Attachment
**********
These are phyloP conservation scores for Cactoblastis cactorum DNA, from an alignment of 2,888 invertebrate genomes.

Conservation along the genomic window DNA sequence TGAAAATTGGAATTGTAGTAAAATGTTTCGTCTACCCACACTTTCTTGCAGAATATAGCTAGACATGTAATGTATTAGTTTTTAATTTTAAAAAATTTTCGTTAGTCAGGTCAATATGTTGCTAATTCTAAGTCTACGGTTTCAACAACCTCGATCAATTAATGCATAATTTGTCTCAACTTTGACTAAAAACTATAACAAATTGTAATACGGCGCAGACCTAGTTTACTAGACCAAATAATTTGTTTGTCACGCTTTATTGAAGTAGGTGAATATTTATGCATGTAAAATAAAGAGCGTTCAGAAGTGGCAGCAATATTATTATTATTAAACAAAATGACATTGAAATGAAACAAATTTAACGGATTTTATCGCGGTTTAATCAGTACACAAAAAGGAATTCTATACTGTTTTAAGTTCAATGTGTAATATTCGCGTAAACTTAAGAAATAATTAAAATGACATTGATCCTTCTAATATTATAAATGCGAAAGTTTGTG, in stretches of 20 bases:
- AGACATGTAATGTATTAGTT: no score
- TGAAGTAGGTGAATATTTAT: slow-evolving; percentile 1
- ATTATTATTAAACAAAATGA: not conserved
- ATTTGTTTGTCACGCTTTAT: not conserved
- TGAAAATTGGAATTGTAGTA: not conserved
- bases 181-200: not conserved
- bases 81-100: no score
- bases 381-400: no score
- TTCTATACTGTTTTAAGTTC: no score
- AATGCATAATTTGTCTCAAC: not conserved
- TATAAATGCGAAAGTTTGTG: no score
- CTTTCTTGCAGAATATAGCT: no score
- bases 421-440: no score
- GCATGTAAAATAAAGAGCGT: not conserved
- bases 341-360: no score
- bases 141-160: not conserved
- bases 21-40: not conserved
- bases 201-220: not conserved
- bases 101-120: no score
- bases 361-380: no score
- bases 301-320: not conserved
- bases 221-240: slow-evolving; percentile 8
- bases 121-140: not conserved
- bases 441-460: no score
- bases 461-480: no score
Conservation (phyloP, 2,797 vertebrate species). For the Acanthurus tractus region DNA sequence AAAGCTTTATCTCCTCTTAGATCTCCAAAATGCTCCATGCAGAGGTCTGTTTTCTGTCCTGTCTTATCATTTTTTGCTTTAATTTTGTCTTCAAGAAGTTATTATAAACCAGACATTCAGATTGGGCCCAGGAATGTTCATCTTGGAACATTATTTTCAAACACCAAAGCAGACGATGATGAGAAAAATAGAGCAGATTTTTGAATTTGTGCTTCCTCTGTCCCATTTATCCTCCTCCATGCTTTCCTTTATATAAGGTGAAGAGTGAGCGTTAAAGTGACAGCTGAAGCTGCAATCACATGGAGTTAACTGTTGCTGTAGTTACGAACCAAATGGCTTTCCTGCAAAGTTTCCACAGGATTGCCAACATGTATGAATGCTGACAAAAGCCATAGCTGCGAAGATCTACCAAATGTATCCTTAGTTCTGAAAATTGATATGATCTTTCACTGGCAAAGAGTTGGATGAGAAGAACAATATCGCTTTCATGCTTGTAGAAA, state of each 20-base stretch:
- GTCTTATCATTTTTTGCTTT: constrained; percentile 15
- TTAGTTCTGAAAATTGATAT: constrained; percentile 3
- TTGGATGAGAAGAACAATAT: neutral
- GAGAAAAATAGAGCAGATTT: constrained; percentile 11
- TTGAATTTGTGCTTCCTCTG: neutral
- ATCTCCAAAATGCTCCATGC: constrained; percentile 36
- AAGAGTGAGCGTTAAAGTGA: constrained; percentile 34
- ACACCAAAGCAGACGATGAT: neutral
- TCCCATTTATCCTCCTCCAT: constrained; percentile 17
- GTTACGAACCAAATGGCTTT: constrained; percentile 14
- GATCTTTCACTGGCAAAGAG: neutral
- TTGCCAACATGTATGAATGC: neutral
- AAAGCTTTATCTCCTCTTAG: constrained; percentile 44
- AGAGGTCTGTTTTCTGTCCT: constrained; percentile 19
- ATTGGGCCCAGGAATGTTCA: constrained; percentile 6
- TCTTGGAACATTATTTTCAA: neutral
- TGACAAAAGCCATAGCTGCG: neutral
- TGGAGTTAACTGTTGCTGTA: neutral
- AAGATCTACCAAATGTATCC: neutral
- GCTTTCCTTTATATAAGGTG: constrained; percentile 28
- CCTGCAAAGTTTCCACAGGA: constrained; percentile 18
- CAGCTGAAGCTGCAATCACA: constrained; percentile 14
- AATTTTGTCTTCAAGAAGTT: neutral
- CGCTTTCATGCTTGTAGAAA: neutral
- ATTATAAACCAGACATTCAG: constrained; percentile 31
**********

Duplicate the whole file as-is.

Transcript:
These are phyloP conservation scores for Cactoblastis cactorum DNA, from an alignment of 2,888 invertebrate genomes.

Conservation along the genomic window DNA sequence TGAAAATTGGAATTGTAGTAAAATGTTTCGTCTACCCACACTTTCTTGCAGAATATAGCTAGACATGTAATGTATTAGTTTTTAATTTTAAAAAATTTTCGTTAGTCAGGTCAATATGTTGCTAATTCTAAGTCTACGGTTTCAACAACCTCGATCAATTAATGCATAATTTGTCTCAACTTTGACTAAAAACTATAACAAATTGTAATACGGCGCAGACCTAGTTTACTAGACCAAATAATTTGTTTGTCACGCTTTATTGAAGTAGGTGAATATTTATGCATGTAAAATAAAGAGCGTTCAGAAGTGGCAGCAATATTATTATTATTAAACAAAATGACATTGAAATGAAACAAATTTAACGGATTTTATCGCGGTTTAATCAGTACACAAAAAGGAATTCTATACTGTTTTAAGTTCAATGTGTAATATTCGCGTAAACTTAAGAAATAATTAAAATGACATTGATCCTTCTAATATTATAAATGCGAAAGTTTGTG, in stretches of 20 bases:
- AGACATGTAATGTATTAGTT: no score
- TGAAGTAGGTGAATATTTAT: slow-evolving; percentile 1
- ATTATTATTAAACAAAATGA: not conserved
- ATTTGTTTGTCACGCTTTAT: not conserved
- TGAAAATTGGAATTGTAGTA: not conserved
- bases 181-200: not conserved
- bases 81-100: no score
- bases 381-400: no score
- TTCTATACTGTTTTAAGTTC: no score
- AATGCATAATTTGTCTCAAC: not conserved
- TATAAATGCGAAAGTTTGTG: no score
- CTTTCTTGCAGAATATAGCT: no score
- bases 421-440: no score
- GCATGTAAAATAAAGAGCGT: not conserved
- bases 341-360: no score
- bases 141-160: not conserved
- bases 21-40: not conserved
- bases 201-220: not conserved
- bases 101-120: no score
- bases 361-380: no score
- bases 301-320: not conserved
- bases 221-240: slow-evolving; percentile 8
- bases 121-140: not conserved
- bases 441-460: no score
- bases 461-480: no score
Conservation (phyloP, 2,797 vertebrate species). For the Acanthurus tractus region DNA sequence AAAGCTTTATCTCCTCTTAGATCTCCAAAATGCTCCATGCAGAGGTCTGTTTTCTGTCCTGTCTTATCATTTTTTGCTTTAATTTTGTCTTCAAGAAGTTATTATAAACCAGACATTCAGATTGGGCCCAGGAATGTTCATCTTGGAACATTATTTTCAAACACCAAAGCAGACGATGATGAGAAAAATAGAGCAGATTTTTGAATTTGTGCTTCCTCTGTCCCATTTATCCTCCTCCATGCTTTCCTTTATATAAGGTGAAGAGTGAGCGTTAAAGTGACAGCTGAAGCTGCAATCACATGGAGTTAACTGTTGCTGTAGTTACGAACCAAATGGCTTTCCTGCAAAGTTTCCACAGGATTGCCAACATGTATGAATGCTGACAAAAGCCATAGCTGCGAAGATCTACCAAATGTATCCTTAGTTCTGAAAATTGATATGATCTTTCACTGGCAAAGAGTTGGATGAGAAGAACAATATCGCTTTCATGCTTGTAGAAA, state of each 20-base stretch:
- GTCTTATCATTTTTTGCTTT: constrained; percentile 15
- TTAGTTCTGAAAATTGATAT: constrained; percentile 3
- TTGGATGAGAAGAACAATAT: neutral
- GAGAAAAATAGAGCAGATTT: constrained; percentile 11
- TTGAATTTGTGCTTCCTCTG: neutral
- ATCTCCAAAATGCTCCATGC: constrained; percentile 36
- AAGAGTGAGCGTTAAAGTGA: constrained; percentile 34
- ACACCAAAGCAGACGATGAT: neutral
- TCCCATTTATCCTCCTCCAT: constrained; percentile 17
- GTTACGAACCAAATGGCTTT: constrained; percentile 14
- GATCTTTCACTGGCAAAGAG: neutral
- TTGCCAACATGTATGAATGC: neutral
- AAAGCTTTATCTCCTCTTAG: constrained; percentile 44
- AGAGGTCTGTTTTCTGTCCT: constrained; percentile 19
- ATTGGGCCCAGGAATGTTCA: constrained; percentile 6
- TCTTGGAACATTATTTTCAA: neutral
- TGACAAAAGCCATAGCTGCG: neutral
- TGGAGTTAACTGTTGCTGTA: neutral
- AAGATCTACCAAATGTATCC: neutral
- GCTTTCCTTTATATAAGGTG: constrained; percentile 28
- CCTGCAAAGTTTCCACAGGA: constrained; percentile 18
- CAGCTGAAGCTGCAATCACA: constrained; percentile 14
- AATTTTGTCTTCAAGAAGTT: neutral
- CGCTTTCATGCTTGTAGAAA: neutral
- ATTATAAACCAGACATTCAG: constrained; percentile 31